Reading the diaries yesterday a brillant concept struck me. That of "Mortgage Neutral" ...I have no idea why that never occured to me before. I had a bit of all or nothing thinking. If i couldnt pay off a chunk of the mortgage then I didnt really think about it. But savings that equal the mortgage ...oh wow that was an amazing concept and one that had never occured to me before

    Am going to work on the bank accounts today and see where we can save money.
  • GreenNinja
    Hi Watty1

    Looking forward to following your progress! I am like you in some ways, I spend months trying to save money to pay chunks off the mortgage then I wander onto the wayside and then back on again! Hoping reading your diary will inspire me to keep on as well!

    • Watty1
    • By Watty1 5th Sep 13, 9:02 AM
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    Watty1
    GreenNinja we sound so alike. Keep reading. I am going to get there. I am. I am.

    After 3 days heroic efforts (ahem more of that later) I found myself contemplating a lovely pair of country boots on line and only just stopped myself reaching for the card to buy them feeling that the excuse *its nearly winter and I dont want to spend all winter in my wellies* was not really up to the mark. Will restrain self for the moment!
    • Watty1
    • By Watty1 5th Sep 13, 9:12 AM
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    Watty1
    Time to address the joint account
    Well our monthly bills seem to be as low as I can get them. I have been keeping an MSE style check in on the electricity etc but did manage to save £26 a month off the buildings and contents insurance.

    Would love to say that would be going into an overpayment fund but a serious look at our joint account shows that we are seriously not living within our means. We have a joint account into which DP pays his salary and from which we spend with my money going into an account in my name which pays the mortgage and the horses from my earnings.

    Ah..the horses. Now, thats how we went from mortgage free a few years back to living in a house with paddocks and stables. All so it would be *cheaper* I never exactly shared how much the little darlings cost though the other half has finally worked it out I think.

    So, todays challenge will be to review the joint account and see where we can actually save some money so we live within our means and dont use any excess in my account to 'bail' it out. I am not exactly looking forward to this exercise but needs must if we are to scrimp and save our way to the next overpayment.
    • Watty1
    • By Watty1 5th Sep 13, 9:50 AM
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    Watty1
    oh dear. Am reading diaries on this forum for inspiration and all this talk of no spend days is worrying me.

    I'm thinking that yesterday I spent £100 at the dentist, Tuesday I spent £5 going to a demonstration by someone I wanted to watch as I'm thinking of getting him to start the yet to be purchased young horses, £20 on a lunch out with pal who came to demo with me (I put some cash towards hers for good reasons) and Monday the farrier came and shod the horses. Today has the potential to be a no spend day but it is just possible the farmer may deliver the winter hay.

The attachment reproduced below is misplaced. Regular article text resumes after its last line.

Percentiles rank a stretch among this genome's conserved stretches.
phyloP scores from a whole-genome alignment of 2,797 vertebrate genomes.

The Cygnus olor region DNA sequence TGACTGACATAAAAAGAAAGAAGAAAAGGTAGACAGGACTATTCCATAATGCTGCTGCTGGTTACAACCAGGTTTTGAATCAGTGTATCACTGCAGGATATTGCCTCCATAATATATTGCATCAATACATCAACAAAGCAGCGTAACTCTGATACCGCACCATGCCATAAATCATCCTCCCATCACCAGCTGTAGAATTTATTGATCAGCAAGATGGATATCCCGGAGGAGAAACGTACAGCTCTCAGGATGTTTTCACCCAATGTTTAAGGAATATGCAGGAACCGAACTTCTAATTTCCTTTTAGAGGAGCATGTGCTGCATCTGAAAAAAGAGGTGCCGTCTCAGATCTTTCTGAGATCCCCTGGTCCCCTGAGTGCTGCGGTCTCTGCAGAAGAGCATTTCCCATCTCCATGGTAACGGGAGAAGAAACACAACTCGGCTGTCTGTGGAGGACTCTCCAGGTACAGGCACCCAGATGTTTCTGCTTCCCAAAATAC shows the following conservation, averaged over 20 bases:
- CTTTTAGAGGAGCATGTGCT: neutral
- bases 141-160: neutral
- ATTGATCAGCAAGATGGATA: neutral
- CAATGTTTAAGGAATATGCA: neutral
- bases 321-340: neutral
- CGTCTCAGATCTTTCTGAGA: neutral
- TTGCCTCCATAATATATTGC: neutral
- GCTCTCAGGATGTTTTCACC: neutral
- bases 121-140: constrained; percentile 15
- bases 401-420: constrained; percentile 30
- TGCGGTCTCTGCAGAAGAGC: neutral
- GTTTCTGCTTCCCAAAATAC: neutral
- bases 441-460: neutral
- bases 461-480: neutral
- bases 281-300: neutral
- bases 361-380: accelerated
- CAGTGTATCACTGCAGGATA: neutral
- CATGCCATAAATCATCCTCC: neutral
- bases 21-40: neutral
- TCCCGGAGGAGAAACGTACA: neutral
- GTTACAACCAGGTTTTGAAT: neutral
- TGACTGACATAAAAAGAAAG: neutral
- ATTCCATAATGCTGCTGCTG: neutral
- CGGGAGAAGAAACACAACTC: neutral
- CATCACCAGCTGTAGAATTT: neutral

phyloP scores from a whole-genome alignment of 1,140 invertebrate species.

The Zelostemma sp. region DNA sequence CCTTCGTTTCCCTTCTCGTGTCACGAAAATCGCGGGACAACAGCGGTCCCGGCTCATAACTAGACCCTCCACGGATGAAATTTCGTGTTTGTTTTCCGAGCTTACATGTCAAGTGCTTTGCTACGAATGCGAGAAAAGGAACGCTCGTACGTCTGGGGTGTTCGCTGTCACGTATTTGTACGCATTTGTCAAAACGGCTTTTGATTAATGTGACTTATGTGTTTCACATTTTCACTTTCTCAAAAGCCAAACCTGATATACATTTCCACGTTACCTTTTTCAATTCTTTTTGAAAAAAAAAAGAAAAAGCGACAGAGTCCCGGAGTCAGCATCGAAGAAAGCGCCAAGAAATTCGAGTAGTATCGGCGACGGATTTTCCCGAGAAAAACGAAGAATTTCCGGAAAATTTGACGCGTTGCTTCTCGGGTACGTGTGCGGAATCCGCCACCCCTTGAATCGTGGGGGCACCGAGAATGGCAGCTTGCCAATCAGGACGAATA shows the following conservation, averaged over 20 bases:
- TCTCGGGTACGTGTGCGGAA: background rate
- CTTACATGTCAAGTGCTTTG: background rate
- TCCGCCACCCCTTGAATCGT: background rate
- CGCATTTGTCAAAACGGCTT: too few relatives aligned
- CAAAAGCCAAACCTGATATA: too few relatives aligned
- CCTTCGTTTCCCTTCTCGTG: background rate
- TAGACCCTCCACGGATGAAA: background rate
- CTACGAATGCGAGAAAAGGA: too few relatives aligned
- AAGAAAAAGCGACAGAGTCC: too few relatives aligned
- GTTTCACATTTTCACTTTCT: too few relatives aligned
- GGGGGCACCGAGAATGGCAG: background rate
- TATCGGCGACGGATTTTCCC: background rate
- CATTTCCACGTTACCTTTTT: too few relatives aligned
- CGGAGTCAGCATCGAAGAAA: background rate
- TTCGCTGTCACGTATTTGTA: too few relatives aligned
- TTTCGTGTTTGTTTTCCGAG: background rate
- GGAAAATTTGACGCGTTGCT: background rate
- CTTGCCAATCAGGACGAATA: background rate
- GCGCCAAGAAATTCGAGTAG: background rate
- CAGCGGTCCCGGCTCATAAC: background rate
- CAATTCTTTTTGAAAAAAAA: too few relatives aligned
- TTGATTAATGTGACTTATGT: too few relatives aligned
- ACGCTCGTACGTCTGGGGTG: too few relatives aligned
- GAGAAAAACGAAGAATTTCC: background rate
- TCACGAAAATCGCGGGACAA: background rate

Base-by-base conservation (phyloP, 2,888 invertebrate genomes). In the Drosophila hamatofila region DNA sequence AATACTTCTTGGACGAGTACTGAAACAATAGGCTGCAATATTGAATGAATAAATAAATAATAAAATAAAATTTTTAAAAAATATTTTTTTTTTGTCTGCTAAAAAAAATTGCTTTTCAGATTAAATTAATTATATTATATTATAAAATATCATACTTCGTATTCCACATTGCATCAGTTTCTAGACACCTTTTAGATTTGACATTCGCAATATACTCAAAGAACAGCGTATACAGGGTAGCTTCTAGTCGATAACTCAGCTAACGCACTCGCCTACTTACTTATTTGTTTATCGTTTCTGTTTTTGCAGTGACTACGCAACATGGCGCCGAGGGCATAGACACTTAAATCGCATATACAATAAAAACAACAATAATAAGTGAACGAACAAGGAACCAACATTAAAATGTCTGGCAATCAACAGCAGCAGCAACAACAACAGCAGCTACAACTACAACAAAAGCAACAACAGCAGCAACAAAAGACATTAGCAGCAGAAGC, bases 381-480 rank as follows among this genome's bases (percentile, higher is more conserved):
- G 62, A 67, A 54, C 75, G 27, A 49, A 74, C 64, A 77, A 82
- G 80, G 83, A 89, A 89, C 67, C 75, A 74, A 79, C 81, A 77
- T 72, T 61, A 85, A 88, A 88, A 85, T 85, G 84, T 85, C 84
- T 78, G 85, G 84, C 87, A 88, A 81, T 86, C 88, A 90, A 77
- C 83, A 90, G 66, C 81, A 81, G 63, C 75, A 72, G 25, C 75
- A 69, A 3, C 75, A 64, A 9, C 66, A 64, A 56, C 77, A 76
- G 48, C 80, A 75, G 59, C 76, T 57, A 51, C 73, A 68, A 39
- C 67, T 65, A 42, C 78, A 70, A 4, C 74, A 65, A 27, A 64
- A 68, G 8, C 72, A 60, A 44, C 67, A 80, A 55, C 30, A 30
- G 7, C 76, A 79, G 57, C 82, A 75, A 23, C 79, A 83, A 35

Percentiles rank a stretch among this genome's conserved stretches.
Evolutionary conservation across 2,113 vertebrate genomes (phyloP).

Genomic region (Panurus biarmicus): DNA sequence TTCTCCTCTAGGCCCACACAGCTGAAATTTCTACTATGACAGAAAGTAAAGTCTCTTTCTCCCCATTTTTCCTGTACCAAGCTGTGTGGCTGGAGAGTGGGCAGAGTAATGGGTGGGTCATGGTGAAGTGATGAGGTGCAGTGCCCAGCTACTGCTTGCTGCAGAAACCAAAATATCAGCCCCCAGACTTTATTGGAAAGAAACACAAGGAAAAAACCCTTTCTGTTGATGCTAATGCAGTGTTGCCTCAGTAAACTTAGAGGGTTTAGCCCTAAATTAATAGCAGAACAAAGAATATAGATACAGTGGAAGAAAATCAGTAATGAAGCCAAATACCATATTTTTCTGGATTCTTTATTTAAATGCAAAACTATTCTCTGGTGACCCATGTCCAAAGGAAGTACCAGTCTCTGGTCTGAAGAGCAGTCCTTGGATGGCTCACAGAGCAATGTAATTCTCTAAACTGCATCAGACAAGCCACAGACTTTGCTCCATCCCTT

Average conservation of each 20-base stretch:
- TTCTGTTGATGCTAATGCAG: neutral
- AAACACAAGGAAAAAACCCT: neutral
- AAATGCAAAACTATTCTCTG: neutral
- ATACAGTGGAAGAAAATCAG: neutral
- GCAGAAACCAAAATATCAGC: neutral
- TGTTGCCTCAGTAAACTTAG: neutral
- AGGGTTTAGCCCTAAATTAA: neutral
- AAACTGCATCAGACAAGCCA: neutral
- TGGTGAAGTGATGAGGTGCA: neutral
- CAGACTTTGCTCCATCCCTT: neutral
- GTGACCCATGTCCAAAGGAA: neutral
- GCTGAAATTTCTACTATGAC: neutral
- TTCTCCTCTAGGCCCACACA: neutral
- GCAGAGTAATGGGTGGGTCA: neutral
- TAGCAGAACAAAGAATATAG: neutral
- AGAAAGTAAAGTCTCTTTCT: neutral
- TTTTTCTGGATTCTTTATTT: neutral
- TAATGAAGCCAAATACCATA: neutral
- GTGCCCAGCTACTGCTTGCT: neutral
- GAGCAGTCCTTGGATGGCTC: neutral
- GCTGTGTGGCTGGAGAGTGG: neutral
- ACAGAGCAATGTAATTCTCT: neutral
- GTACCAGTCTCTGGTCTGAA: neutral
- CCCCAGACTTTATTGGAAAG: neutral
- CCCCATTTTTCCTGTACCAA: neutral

Will go and put washing on line and get something out of freezer for dinner and pick a couple of apples from the baby trees and then I really must start work. I work from home but sometimes the word work is aspirational rather than reality Thankfully I am self employed !!
    • Calfuray
    • By Calfuray 5th Sep 13, 12:05 PM
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    Calfuray
    Hey Watty,

    I wouldn't get to worried about NSDs. I don't count bills having to be paid or getting petrol as spends on NSDs, it's more about the unnecessary spends. So, for example, I wouldn't count the dentist, farrier or the winter hay, as those are bills you can't avoid.

    It's more about - you had to go to the dentist, did you park in the carpark that costs money, or did you park slightly further away, walk in, and save yourself the parking ticket? Etc etc.

    So for example, last night I went out to see two friends, first one we just sat in her house and chatted, second one we went to the cinema but I went on Orange Wednesday and she had her unlimited card so it was free!

    As somebody once said to me too, we're not on DFW, we're on MFW, so if you do fall off the bandwagon and spend something, that's fine, if you can afford it then yeah, splash out a bit sometimes. My biggest vice is coffee and food, which I'm trying to reduce.

    In the end, I'm looking to have NSDs as it will save me money, meaning I have more money left over at the end of the month for OPs and savings.

    HTH!

    Cal
    • Watty1
    • By Watty1 6th Sep 13, 9:06 AM
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    Watty1
    Fabulous Calfuray I now understand No Spend Days . Thanks. Working from home, keeping the horses at home, having dog in house, being a hermit means I dont actually spend that much cash so am always mystified that we have so little money left over at the end of each month.

    Diary certainly helps with the motivation to look at this though as having said yesterday i would look at the joint account and work out where the money actually goes, I finally did that yesterday evening. Armed with highlights and calculator I discovered that "we spend a lot". Ha ha. I knew that already but I know see clearly where it goes and had a long think about that and where we could save money.

    10% of the money going in comes out as *cash* and Mr Watty says he spends his on extra food!! Was horrified by this as he seems to spend around £10 a day on food anyway when at work (he works a weird shift system so is not every day thankfully) and our actual food *and other* meaning cleaning stuff for house and selves came out £554 in August Would love to say there is a house full of people but actually there is only 2 humans, 1 large dog and 2 horses.